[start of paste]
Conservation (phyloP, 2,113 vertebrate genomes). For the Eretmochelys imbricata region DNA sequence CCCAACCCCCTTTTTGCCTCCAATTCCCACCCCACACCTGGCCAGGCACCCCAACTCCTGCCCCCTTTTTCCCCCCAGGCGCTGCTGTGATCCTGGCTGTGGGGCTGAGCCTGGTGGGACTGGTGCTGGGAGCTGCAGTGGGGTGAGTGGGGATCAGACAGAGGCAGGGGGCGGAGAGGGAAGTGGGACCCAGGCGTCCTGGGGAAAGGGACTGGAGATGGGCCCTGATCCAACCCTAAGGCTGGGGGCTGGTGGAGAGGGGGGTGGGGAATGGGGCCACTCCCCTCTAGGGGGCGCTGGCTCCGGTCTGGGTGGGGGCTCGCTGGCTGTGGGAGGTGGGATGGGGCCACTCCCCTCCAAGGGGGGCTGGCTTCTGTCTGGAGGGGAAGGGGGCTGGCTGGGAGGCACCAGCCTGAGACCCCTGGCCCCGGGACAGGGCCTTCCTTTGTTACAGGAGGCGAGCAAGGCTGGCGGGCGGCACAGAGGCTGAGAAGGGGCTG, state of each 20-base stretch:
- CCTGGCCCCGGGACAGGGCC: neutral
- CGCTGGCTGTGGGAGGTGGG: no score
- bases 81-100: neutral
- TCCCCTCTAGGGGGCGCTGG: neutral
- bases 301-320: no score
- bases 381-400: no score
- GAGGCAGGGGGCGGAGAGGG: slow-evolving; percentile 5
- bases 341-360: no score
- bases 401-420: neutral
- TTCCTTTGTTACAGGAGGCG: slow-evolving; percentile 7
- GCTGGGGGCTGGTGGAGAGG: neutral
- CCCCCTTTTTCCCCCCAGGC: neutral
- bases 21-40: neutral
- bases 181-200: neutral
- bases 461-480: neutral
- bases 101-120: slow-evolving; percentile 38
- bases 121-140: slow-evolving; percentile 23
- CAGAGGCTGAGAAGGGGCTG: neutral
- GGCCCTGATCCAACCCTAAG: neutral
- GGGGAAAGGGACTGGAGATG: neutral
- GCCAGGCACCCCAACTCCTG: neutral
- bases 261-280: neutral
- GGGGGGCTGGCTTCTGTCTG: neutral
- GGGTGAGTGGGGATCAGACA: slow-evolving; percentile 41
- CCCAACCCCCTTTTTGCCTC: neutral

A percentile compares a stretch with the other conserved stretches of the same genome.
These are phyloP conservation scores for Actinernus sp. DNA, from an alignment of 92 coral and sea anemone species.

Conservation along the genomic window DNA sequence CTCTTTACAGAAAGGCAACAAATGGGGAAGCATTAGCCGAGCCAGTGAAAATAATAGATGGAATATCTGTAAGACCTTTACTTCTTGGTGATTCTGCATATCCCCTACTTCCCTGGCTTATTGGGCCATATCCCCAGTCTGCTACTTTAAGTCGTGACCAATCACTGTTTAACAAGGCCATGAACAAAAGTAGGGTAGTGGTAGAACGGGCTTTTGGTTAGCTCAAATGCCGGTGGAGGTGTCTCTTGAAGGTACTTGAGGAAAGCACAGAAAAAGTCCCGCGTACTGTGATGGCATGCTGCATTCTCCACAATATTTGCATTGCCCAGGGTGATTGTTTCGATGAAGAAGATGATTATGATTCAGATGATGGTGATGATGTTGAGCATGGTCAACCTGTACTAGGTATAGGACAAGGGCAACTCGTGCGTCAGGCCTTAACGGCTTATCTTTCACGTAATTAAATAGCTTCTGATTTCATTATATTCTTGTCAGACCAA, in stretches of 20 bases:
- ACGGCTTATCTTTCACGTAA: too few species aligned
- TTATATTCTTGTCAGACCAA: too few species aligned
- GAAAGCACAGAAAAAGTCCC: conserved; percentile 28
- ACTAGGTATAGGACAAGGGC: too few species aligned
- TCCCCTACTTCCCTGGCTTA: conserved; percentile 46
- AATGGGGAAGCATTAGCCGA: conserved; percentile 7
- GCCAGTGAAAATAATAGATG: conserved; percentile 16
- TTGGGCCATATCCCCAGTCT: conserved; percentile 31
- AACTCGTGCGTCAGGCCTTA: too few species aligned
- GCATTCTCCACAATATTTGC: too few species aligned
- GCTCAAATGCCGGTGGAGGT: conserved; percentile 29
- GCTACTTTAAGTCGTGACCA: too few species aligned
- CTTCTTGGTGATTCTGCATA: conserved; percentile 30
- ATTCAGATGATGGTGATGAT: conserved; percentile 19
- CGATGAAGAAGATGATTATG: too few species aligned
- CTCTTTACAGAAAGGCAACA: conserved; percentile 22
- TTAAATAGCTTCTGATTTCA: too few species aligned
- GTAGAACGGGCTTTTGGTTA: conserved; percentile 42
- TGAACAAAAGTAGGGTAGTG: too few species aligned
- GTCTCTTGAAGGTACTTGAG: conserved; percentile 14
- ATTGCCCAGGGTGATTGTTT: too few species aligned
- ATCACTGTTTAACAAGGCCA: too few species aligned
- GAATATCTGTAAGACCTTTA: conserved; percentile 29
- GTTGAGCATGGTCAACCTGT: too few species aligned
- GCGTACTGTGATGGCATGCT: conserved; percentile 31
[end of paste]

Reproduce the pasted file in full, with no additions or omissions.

Conservation (phyloP, 2,113 vertebrate genomes). For the Eretmochelys imbricata region DNA sequence CCCAACCCCCTTTTTGCCTCCAATTCCCACCCCACACCTGGCCAGGCACCCCAACTCCTGCCCCCTTTTTCCCCCCAGGCGCTGCTGTGATCCTGGCTGTGGGGCTGAGCCTGGTGGGACTGGTGCTGGGAGCTGCAGTGGGGTGAGTGGGGATCAGACAGAGGCAGGGGGCGGAGAGGGAAGTGGGACCCAGGCGTCCTGGGGAAAGGGACTGGAGATGGGCCCTGATCCAACCCTAAGGCTGGGGGCTGGTGGAGAGGGGGGTGGGGAATGGGGCCACTCCCCTCTAGGGGGCGCTGGCTCCGGTCTGGGTGGGGGCTCGCTGGCTGTGGGAGGTGGGATGGGGCCACTCCCCTCCAAGGGGGGCTGGCTTCTGTCTGGAGGGGAAGGGGGCTGGCTGGGAGGCACCAGCCTGAGACCCCTGGCCCCGGGACAGGGCCTTCCTTTGTTACAGGAGGCGAGCAAGGCTGGCGGGCGGCACAGAGGCTGAGAAGGGGCTG, state of each 20-base stretch:
- CCTGGCCCCGGGACAGGGCC: neutral
- CGCTGGCTGTGGGAGGTGGG: no score
- bases 81-100: neutral
- TCCCCTCTAGGGGGCGCTGG: neutral
- bases 301-320: no score
- bases 381-400: no score
- GAGGCAGGGGGCGGAGAGGG: slow-evolving; percentile 5
- bases 341-360: no score
- bases 401-420: neutral
- TTCCTTTGTTACAGGAGGCG: slow-evolving; percentile 7
- GCTGGGGGCTGGTGGAGAGG: neutral
- CCCCCTTTTTCCCCCCAGGC: neutral
- bases 21-40: neutral
- bases 181-200: neutral
- bases 461-480: neutral
- bases 101-120: slow-evolving; percentile 38
- bases 121-140: slow-evolving; percentile 23
- CAGAGGCTGAGAAGGGGCTG: neutral
- GGCCCTGATCCAACCCTAAG: neutral
- GGGGAAAGGGACTGGAGATG: neutral
- GCCAGGCACCCCAACTCCTG: neutral
- bases 261-280: neutral
- GGGGGGCTGGCTTCTGTCTG: neutral
- GGGTGAGTGGGGATCAGACA: slow-evolving; percentile 41
- CCCAACCCCCTTTTTGCCTC: neutral

A percentile compares a stretch with the other conserved stretches of the same genome.
These are phyloP conservation scores for Actinernus sp. DNA, from an alignment of 92 coral and sea anemone species.

Conservation along the genomic window DNA sequence CTCTTTACAGAAAGGCAACAAATGGGGAAGCATTAGCCGAGCCAGTGAAAATAATAGATGGAATATCTGTAAGACCTTTACTTCTTGGTGATTCTGCATATCCCCTACTTCCCTGGCTTATTGGGCCATATCCCCAGTCTGCTACTTTAAGTCGTGACCAATCACTGTTTAACAAGGCCATGAACAAAAGTAGGGTAGTGGTAGAACGGGCTTTTGGTTAGCTCAAATGCCGGTGGAGGTGTCTCTTGAAGGTACTTGAGGAAAGCACAGAAAAAGTCCCGCGTACTGTGATGGCATGCTGCATTCTCCACAATATTTGCATTGCCCAGGGTGATTGTTTCGATGAAGAAGATGATTATGATTCAGATGATGGTGATGATGTTGAGCATGGTCAACCTGTACTAGGTATAGGACAAGGGCAACTCGTGCGTCAGGCCTTAACGGCTTATCTTTCACGTAATTAAATAGCTTCTGATTTCATTATATTCTTGTCAGACCAA, in stretches of 20 bases:
- ACGGCTTATCTTTCACGTAA: too few species aligned
- TTATATTCTTGTCAGACCAA: too few species aligned
- GAAAGCACAGAAAAAGTCCC: conserved; percentile 28
- ACTAGGTATAGGACAAGGGC: too few species aligned
- TCCCCTACTTCCCTGGCTTA: conserved; percentile 46
- AATGGGGAAGCATTAGCCGA: conserved; percentile 7
- GCCAGTGAAAATAATAGATG: conserved; percentile 16
- TTGGGCCATATCCCCAGTCT: conserved; percentile 31
- AACTCGTGCGTCAGGCCTTA: too few species aligned
- GCATTCTCCACAATATTTGC: too few species aligned
- GCTCAAATGCCGGTGGAGGT: conserved; percentile 29
- GCTACTTTAAGTCGTGACCA: too few species aligned
- CTTCTTGGTGATTCTGCATA: conserved; percentile 30
- ATTCAGATGATGGTGATGAT: conserved; percentile 19
- CGATGAAGAAGATGATTATG: too few species aligned
- CTCTTTACAGAAAGGCAACA: conserved; percentile 22
- TTAAATAGCTTCTGATTTCA: too few species aligned
- GTAGAACGGGCTTTTGGTTA: conserved; percentile 42
- TGAACAAAAGTAGGGTAGTG: too few species aligned
- GTCTCTTGAAGGTACTTGAG: conserved; percentile 14
- ATTGCCCAGGGTGATTGTTT: too few species aligned
- ATCACTGTTTAACAAGGCCA: too few species aligned
- GAATATCTGTAAGACCTTTA: conserved; percentile 29
- GTTGAGCATGGTCAACCTGT: too few species aligned
- GCGTACTGTGATGGCATGCT: conserved; percentile 31